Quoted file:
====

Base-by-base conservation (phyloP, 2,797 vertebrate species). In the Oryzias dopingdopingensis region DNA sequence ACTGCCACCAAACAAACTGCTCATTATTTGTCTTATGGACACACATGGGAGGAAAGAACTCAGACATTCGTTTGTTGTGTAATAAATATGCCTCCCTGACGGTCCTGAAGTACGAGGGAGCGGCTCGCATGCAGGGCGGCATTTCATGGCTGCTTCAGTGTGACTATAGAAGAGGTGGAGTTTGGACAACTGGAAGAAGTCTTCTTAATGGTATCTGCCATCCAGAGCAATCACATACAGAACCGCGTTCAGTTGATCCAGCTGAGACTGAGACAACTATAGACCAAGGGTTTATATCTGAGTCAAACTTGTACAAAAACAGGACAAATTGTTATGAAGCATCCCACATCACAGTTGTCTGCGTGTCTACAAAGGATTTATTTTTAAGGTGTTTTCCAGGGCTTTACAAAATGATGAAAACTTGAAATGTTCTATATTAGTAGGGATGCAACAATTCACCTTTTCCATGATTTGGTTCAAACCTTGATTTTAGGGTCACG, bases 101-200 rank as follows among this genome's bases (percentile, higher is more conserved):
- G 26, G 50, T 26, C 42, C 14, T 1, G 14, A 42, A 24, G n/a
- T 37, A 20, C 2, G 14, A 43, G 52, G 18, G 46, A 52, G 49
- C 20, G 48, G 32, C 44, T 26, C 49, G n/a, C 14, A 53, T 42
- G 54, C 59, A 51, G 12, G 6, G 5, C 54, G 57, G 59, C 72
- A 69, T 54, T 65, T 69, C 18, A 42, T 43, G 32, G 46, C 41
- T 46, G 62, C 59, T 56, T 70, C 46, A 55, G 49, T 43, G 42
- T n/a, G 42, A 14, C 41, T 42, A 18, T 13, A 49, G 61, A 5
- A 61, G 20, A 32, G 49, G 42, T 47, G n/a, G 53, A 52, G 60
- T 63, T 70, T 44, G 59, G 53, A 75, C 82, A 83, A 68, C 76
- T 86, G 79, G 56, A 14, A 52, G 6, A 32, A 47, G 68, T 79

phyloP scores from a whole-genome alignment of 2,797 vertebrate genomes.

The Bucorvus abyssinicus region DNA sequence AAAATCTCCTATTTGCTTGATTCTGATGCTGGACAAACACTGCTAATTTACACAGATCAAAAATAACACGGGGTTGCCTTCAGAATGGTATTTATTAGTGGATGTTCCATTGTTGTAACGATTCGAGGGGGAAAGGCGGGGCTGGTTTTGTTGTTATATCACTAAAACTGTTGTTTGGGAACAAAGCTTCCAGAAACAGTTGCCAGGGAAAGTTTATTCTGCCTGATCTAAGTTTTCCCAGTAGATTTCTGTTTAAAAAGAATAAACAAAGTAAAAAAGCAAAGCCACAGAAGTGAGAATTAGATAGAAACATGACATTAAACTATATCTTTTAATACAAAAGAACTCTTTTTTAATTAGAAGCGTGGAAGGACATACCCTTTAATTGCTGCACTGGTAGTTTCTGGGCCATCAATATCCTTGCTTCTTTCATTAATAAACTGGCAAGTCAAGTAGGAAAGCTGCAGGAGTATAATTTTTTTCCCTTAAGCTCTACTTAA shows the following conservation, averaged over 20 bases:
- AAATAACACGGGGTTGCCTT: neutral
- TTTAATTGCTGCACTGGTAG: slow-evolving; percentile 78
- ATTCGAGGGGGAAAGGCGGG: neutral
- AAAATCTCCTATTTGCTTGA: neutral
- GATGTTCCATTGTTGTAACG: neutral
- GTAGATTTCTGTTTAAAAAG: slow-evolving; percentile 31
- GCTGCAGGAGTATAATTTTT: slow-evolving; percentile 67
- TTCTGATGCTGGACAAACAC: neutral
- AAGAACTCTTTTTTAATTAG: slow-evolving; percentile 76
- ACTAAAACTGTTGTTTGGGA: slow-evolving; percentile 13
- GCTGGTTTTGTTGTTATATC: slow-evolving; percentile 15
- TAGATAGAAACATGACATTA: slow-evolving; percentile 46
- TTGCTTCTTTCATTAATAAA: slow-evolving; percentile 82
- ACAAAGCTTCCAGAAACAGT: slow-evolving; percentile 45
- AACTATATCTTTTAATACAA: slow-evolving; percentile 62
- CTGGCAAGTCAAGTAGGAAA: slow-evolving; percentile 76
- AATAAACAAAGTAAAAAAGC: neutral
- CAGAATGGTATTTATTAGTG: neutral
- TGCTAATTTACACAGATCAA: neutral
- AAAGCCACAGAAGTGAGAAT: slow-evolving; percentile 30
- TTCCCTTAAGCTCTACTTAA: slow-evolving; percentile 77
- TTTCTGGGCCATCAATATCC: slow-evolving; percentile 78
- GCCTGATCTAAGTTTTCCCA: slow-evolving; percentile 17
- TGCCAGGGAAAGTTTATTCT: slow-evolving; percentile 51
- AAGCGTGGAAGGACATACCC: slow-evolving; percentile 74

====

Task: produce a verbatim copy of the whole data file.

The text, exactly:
Base-by-base conservation (phyloP, 2,797 vertebrate species). In the Oryzias dopingdopingensis region DNA sequence ACTGCCACCAAACAAACTGCTCATTATTTGTCTTATGGACACACATGGGAGGAAAGAACTCAGACATTCGTTTGTTGTGTAATAAATATGCCTCCCTGACGGTCCTGAAGTACGAGGGAGCGGCTCGCATGCAGGGCGGCATTTCATGGCTGCTTCAGTGTGACTATAGAAGAGGTGGAGTTTGGACAACTGGAAGAAGTCTTCTTAATGGTATCTGCCATCCAGAGCAATCACATACAGAACCGCGTTCAGTTGATCCAGCTGAGACTGAGACAACTATAGACCAAGGGTTTATATCTGAGTCAAACTTGTACAAAAACAGGACAAATTGTTATGAAGCATCCCACATCACAGTTGTCTGCGTGTCTACAAAGGATTTATTTTTAAGGTGTTTTCCAGGGCTTTACAAAATGATGAAAACTTGAAATGTTCTATATTAGTAGGGATGCAACAATTCACCTTTTCCATGATTTGGTTCAAACCTTGATTTTAGGGTCACG, bases 101-200 rank as follows among this genome's bases (percentile, higher is more conserved):
- G 26, G 50, T 26, C 42, C 14, T 1, G 14, A 42, A 24, G n/a
- T 37, A 20, C 2, G 14, A 43, G 52, G 18, G 46, A 52, G 49
- C 20, G 48, G 32, C 44, T 26, C 49, G n/a, C 14, A 53, T 42
- G 54, C 59, A 51, G 12, G 6, G 5, C 54, G 57, G 59, C 72
- A 69, T 54, T 65, T 69, C 18, A 42, T 43, G 32, G 46, C 41
- T 46, G 62, C 59, T 56, T 70, C 46, A 55, G 49, T 43, G 42
- T n/a, G 42, A 14, C 41, T 42, A 18, T 13, A 49, G 61, A 5
- A 61, G 20, A 32, G 49, G 42, T 47, G n/a, G 53, A 52, G 60
- T 63, T 70, T 44, G 59, G 53, A 75, C 82, A 83, A 68, C 76
- T 86, G 79, G 56, A 14, A 52, G 6, A 32, A 47, G 68, T 79

phyloP scores from a whole-genome alignment of 2,797 vertebrate genomes.

The Bucorvus abyssinicus region DNA sequence AAAATCTCCTATTTGCTTGATTCTGATGCTGGACAAACACTGCTAATTTACACAGATCAAAAATAACACGGGGTTGCCTTCAGAATGGTATTTATTAGTGGATGTTCCATTGTTGTAACGATTCGAGGGGGAAAGGCGGGGCTGGTTTTGTTGTTATATCACTAAAACTGTTGTTTGGGAACAAAGCTTCCAGAAACAGTTGCCAGGGAAAGTTTATTCTGCCTGATCTAAGTTTTCCCAGTAGATTTCTGTTTAAAAAGAATAAACAAAGTAAAAAAGCAAAGCCACAGAAGTGAGAATTAGATAGAAACATGACATTAAACTATATCTTTTAATACAAAAGAACTCTTTTTTAATTAGAAGCGTGGAAGGACATACCCTTTAATTGCTGCACTGGTAGTTTCTGGGCCATCAATATCCTTGCTTCTTTCATTAATAAACTGGCAAGTCAAGTAGGAAAGCTGCAGGAGTATAATTTTTTTCCCTTAAGCTCTACTTAA shows the following conservation, averaged over 20 bases:
- AAATAACACGGGGTTGCCTT: neutral
- TTTAATTGCTGCACTGGTAG: slow-evolving; percentile 78
- ATTCGAGGGGGAAAGGCGGG: neutral
- AAAATCTCCTATTTGCTTGA: neutral
- GATGTTCCATTGTTGTAACG: neutral
- GTAGATTTCTGTTTAAAAAG: slow-evolving; percentile 31
- GCTGCAGGAGTATAATTTTT: slow-evolving; percentile 67
- TTCTGATGCTGGACAAACAC: neutral
- AAGAACTCTTTTTTAATTAG: slow-evolving; percentile 76
- ACTAAAACTGTTGTTTGGGA: slow-evolving; percentile 13
- GCTGGTTTTGTTGTTATATC: slow-evolving; percentile 15
- TAGATAGAAACATGACATTA: slow-evolving; percentile 46
- TTGCTTCTTTCATTAATAAA: slow-evolving; percentile 82
- ACAAAGCTTCCAGAAACAGT: slow-evolving; percentile 45
- AACTATATCTTTTAATACAA: slow-evolving; percentile 62
- CTGGCAAGTCAAGTAGGAAA: slow-evolving; percentile 76
- AATAAACAAAGTAAAAAAGC: neutral
- CAGAATGGTATTTATTAGTG: neutral
- TGCTAATTTACACAGATCAA: neutral
- AAAGCCACAGAAGTGAGAAT: slow-evolving; percentile 30
- TTCCCTTAAGCTCTACTTAA: slow-evolving; percentile 77
- TTTCTGGGCCATCAATATCC: slow-evolving; percentile 78
- GCCTGATCTAAGTTTTCCCA: slow-evolving; percentile 17
- TGCCAGGGAAAGTTTATTCT: slow-evolving; percentile 51
- AAGCGTGGAAGGACATACCC: slow-evolving; percentile 74